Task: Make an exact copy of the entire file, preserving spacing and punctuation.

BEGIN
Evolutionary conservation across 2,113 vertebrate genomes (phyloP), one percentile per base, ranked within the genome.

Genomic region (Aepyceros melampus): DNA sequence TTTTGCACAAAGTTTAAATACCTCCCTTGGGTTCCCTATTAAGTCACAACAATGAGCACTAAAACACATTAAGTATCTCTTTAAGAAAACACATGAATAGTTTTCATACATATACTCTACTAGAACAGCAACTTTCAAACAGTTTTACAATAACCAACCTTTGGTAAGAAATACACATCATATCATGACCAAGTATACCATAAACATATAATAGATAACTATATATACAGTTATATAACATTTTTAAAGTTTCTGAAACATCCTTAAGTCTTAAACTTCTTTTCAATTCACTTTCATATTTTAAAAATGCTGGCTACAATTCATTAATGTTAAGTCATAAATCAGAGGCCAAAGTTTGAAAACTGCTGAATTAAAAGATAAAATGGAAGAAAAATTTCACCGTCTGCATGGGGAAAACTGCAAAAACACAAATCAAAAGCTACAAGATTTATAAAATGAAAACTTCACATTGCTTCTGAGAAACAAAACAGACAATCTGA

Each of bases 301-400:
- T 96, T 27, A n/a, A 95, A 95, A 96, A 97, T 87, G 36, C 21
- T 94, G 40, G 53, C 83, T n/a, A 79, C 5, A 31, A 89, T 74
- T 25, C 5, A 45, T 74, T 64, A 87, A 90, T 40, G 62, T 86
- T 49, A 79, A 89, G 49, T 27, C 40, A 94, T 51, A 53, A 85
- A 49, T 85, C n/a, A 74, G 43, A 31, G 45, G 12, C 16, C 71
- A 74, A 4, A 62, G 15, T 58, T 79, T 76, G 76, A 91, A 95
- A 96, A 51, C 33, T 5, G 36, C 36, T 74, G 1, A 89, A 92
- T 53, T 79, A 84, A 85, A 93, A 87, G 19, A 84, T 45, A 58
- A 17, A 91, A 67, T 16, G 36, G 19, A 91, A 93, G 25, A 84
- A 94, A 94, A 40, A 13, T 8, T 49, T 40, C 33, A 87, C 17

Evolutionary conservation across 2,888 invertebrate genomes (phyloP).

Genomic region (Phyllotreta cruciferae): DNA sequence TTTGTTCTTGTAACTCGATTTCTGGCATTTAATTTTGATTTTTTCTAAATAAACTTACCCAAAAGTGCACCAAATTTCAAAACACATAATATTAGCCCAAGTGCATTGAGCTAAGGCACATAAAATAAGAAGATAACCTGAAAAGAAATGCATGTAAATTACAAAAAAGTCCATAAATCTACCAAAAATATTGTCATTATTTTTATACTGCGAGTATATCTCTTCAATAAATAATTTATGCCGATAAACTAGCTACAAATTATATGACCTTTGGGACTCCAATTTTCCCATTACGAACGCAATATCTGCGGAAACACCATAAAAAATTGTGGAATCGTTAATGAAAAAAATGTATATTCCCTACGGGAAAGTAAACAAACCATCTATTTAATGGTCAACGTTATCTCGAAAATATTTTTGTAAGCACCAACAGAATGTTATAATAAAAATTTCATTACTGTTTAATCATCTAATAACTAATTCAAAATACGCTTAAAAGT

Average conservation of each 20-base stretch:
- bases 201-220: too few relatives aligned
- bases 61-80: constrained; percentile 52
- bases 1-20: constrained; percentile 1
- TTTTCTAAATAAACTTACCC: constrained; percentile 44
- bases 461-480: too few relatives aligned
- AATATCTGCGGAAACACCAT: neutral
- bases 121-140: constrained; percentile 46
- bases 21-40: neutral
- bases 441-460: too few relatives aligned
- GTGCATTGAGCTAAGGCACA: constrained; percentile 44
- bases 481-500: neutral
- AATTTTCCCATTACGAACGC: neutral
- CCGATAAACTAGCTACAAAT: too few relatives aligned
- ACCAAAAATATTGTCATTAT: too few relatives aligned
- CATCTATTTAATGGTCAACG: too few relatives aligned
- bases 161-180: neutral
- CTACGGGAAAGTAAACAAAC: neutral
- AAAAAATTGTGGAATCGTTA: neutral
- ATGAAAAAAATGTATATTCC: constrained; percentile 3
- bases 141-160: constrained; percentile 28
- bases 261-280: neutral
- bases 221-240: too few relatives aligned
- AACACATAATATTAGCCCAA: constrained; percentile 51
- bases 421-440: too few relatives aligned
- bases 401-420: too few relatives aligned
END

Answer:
Evolutionary conservation across 2,113 vertebrate genomes (phyloP), one percentile per base, ranked within the genome.

Genomic region (Aepyceros melampus): DNA sequence TTTTGCACAAAGTTTAAATACCTCCCTTGGGTTCCCTATTAAGTCACAACAATGAGCACTAAAACACATTAAGTATCTCTTTAAGAAAACACATGAATAGTTTTCATACATATACTCTACTAGAACAGCAACTTTCAAACAGTTTTACAATAACCAACCTTTGGTAAGAAATACACATCATATCATGACCAAGTATACCATAAACATATAATAGATAACTATATATACAGTTATATAACATTTTTAAAGTTTCTGAAACATCCTTAAGTCTTAAACTTCTTTTCAATTCACTTTCATATTTTAAAAATGCTGGCTACAATTCATTAATGTTAAGTCATAAATCAGAGGCCAAAGTTTGAAAACTGCTGAATTAAAAGATAAAATGGAAGAAAAATTTCACCGTCTGCATGGGGAAAACTGCAAAAACACAAATCAAAAGCTACAAGATTTATAAAATGAAAACTTCACATTGCTTCTGAGAAACAAAACAGACAATCTGA

Each of bases 301-400:
- T 96, T 27, A n/a, A 95, A 95, A 96, A 97, T 87, G 36, C 21
- T 94, G 40, G 53, C 83, T n/a, A 79, C 5, A 31, A 89, T 74
- T 25, C 5, A 45, T 74, T 64, A 87, A 90, T 40, G 62, T 86
- T 49, A 79, A 89, G 49, T 27, C 40, A 94, T 51, A 53, A 85
- A 49, T 85, C n/a, A 74, G 43, A 31, G 45, G 12, C 16, C 71
- A 74, A 4, A 62, G 15, T 58, T 79, T 76, G 76, A 91, A 95
- A 96, A 51, C 33, T 5, G 36, C 36, T 74, G 1, A 89, A 92
- T 53, T 79, A 84, A 85, A 93, A 87, G 19, A 84, T 45, A 58
- A 17, A 91, A 67, T 16, G 36, G 19, A 91, A 93, G 25, A 84
- A 94, A 94, A 40, A 13, T 8, T 49, T 40, C 33, A 87, C 17

Evolutionary conservation across 2,888 invertebrate genomes (phyloP).

Genomic region (Phyllotreta cruciferae): DNA sequence TTTGTTCTTGTAACTCGATTTCTGGCATTTAATTTTGATTTTTTCTAAATAAACTTACCCAAAAGTGCACCAAATTTCAAAACACATAATATTAGCCCAAGTGCATTGAGCTAAGGCACATAAAATAAGAAGATAACCTGAAAAGAAATGCATGTAAATTACAAAAAAGTCCATAAATCTACCAAAAATATTGTCATTATTTTTATACTGCGAGTATATCTCTTCAATAAATAATTTATGCCGATAAACTAGCTACAAATTATATGACCTTTGGGACTCCAATTTTCCCATTACGAACGCAATATCTGCGGAAACACCATAAAAAATTGTGGAATCGTTAATGAAAAAAATGTATATTCCCTACGGGAAAGTAAACAAACCATCTATTTAATGGTCAACGTTATCTCGAAAATATTTTTGTAAGCACCAACAGAATGTTATAATAAAAATTTCATTACTGTTTAATCATCTAATAACTAATTCAAAATACGCTTAAAAGT

Average conservation of each 20-base stretch:
- bases 201-220: too few relatives aligned
- bases 61-80: constrained; percentile 52
- bases 1-20: constrained; percentile 1
- TTTTCTAAATAAACTTACCC: constrained; percentile 44
- bases 461-480: too few relatives aligned
- AATATCTGCGGAAACACCAT: neutral
- bases 121-140: constrained; percentile 46
- bases 21-40: neutral
- bases 441-460: too few relatives aligned
- GTGCATTGAGCTAAGGCACA: constrained; percentile 44
- bases 481-500: neutral
- AATTTTCCCATTACGAACGC: neutral
- CCGATAAACTAGCTACAAAT: too few relatives aligned
- ACCAAAAATATTGTCATTAT: too few relatives aligned
- CATCTATTTAATGGTCAACG: too few relatives aligned
- bases 161-180: neutral
- CTACGGGAAAGTAAACAAAC: neutral
- AAAAAATTGTGGAATCGTTA: neutral
- ATGAAAAAAATGTATATTCC: constrained; percentile 3
- bases 141-160: constrained; percentile 28
- bases 261-280: neutral
- bases 221-240: too few relatives aligned
- AACACATAATATTAGCCCAA: constrained; percentile 51
- bases 421-440: too few relatives aligned
- bases 401-420: too few relatives aligned